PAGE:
Is the pharma rep at death's door?
Updated: Dec 7, 2022
Words by Jade Williams
Whispers are rising within the pharma industry that the role of the sales rep is in rapid decline. The uptake of new technologies for pharma sales has left some in the field wondering whether their function will soon cease to exist. How can pharma reps move with times and carve out a place to coexist with advancing technology?
Everything shifts with time. From the changing of the seasons to the tides of the sea, no one thing can remain the same forever – and such is the case for many a role within the pharmaceutical industry.
With these ever-present changes come waves of uncertainty and, in recent times, this feeling has washed over those in the field of pharma sales. The adoption of new technologies such as automation and machine learning, and shifting mindsets around the role’s value, brings about the following question: is the pharma sales rep facing an imminent death? And, if so, what can be done to bring it back from the brink?
An uphill climb
A foundational issue with the traditional rep role lies in how performance is measured. Vanity metrics are rife within many industries, but within the sales field in pharma this is especially the case. Speaking on this topic at the inaugural event for a new pharma community known as ‘Digital Pharma: Unlocked’, Rick Hollis, Business Excellence Lead, Novartis Oncology, states: “If you measure the number of doctors that a rep sees today, they’ll see as many doctors as they can because they’ll deliver on that measure.” But this doesn’t necessarily mean they’re having any meaningful or successful conversations.
Simply tracking the number of doctors seen in a day rather than conversions has led some HCPs to become accustomed to reps knocking down their doors, eager to get in front of them regardless of whether the conversation is truly of value. If the sales rep role is to continue to exist, KPIs must shift with the times to ensure the desired results are achieved, working hand in hand with a dedicated CRM system to tailor approaches to each individual HCP.
“What we incentivise, we will get,” comments James Harper, Founder and Managing Director, Twentyeightb, as part of the event’s ‘Is this the end for the pharma rep?’ panel discussion. Measuring reps on their ability to get in front of doctors is all well and good, but incentivising results, whether these be genuine sales or simply feedback from an HCP, is the next step in advancing the role. In turn, this will ensure there is still value to be gleaned.
Calling for customer centricity
The sales rep is, at its core, a customer-centric role, and there is a moral argument as to whether pharma has an obligation to not waste an HCP’s time when they could be finding solutions for their patients rather than listening to what might be their third sales pitch of the day.
Even if things don’t change tomorrow, we absolutely have to be digging in to try and make sure that we stay on top
Educating HCPs on a new drug launch and indicating its value are both key to a rep’s success, but they must also demonstrate their value in their ability to alleviate an HCP’s concerns. Speaking on the panel, Paul Simms, CEO, Impatient Health, comments that reps “are a long way away from where they could and should be” and that “the rep will soon be much more about listening than talking”. There was a consensus among the panelists that reps should strive to act as a system partner to offer more services to HCPs than just their product – such as new case studies to further demonstrate the efficacy of their medications – and be on hand to answer specific questions about treatments.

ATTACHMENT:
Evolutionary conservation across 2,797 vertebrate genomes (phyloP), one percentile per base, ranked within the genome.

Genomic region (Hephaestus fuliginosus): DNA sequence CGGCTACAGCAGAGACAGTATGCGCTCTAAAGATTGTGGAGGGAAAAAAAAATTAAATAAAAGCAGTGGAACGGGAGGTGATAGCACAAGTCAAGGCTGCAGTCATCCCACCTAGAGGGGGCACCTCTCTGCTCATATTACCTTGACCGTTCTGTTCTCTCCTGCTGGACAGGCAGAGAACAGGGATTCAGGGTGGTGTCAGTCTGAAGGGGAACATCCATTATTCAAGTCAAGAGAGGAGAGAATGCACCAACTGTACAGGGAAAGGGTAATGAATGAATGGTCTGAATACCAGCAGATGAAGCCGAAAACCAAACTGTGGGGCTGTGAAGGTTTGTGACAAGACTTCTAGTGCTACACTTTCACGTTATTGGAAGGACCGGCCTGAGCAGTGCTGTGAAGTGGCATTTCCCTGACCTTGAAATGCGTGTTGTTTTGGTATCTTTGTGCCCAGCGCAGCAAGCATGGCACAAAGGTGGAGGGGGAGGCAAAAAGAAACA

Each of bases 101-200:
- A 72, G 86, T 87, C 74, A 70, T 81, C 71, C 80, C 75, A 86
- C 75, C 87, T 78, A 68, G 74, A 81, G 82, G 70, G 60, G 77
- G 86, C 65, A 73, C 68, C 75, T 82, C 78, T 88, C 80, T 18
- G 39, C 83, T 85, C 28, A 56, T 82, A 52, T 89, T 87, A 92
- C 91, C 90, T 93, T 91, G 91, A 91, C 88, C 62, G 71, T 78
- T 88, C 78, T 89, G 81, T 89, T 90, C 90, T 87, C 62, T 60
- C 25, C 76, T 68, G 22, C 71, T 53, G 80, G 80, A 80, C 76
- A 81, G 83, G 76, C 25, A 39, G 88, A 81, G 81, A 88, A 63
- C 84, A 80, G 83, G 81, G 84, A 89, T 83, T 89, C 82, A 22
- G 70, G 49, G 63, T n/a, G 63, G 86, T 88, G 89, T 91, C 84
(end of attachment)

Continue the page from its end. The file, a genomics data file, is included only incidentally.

In addition, retaining a continuous dialogue with an HCP and ensuring they have a dedicated point of contact throughout their customer lifecycle can deliver immense value and enable reps to transform their offering into what Hollis describes as a “digital orchestrator”. This is a technologically-enabled rep who is able to position what works best for the customer and assist them on every rung of the ladder of adoption while being mindful to work hand in hand with corresponding medical science liaison teams.
Pharma rep 3.0
While the sales rep role is changing, the situation is not entirely a cause for concern. This disruption within the industry has rung some vital alarm bells for the role to evolve – and with change comes opportunity. “Complacency is an enemy that we have to be really careful of,” states Simms. “Even if things don’t change tomorrow, we absolutely have to be digging in to try and make sure that we stay on top.” Companies must grasp this opportunity by the horns to ensure the rep role can grow and stay relevant.
The rep will soon be much more about listening than talking
Also speaking on the panel, Olivia Nixon, Independent Consultant and pharmaceutical field sales expert, believes that this opportunity starts at the very heart of pharma companies. “Company culture is everything in this. If we don’t get that right as organisations, we’re going to lose some excellent individuals – gold standard representatives that we need to take on this journey,” she explains.
Change may not be easy nor immediate, but, nevertheless, companies should strive toward innovation. The number of reps within the industry may decline, but those that remain will become far more empowered in their ability to deliver value to HCPs thanks to new technologies enabling greater personalisation. Good can come from change, and reps must utilise the technology at hand to help them transition into the pharma rep 3.0. Security for the future of the rep lies in the value they can create for their customers, which reps, and the companies responsible for them, must keep in the forefront of their minds.
This feature appears in GOLD 25 – read the full issue here.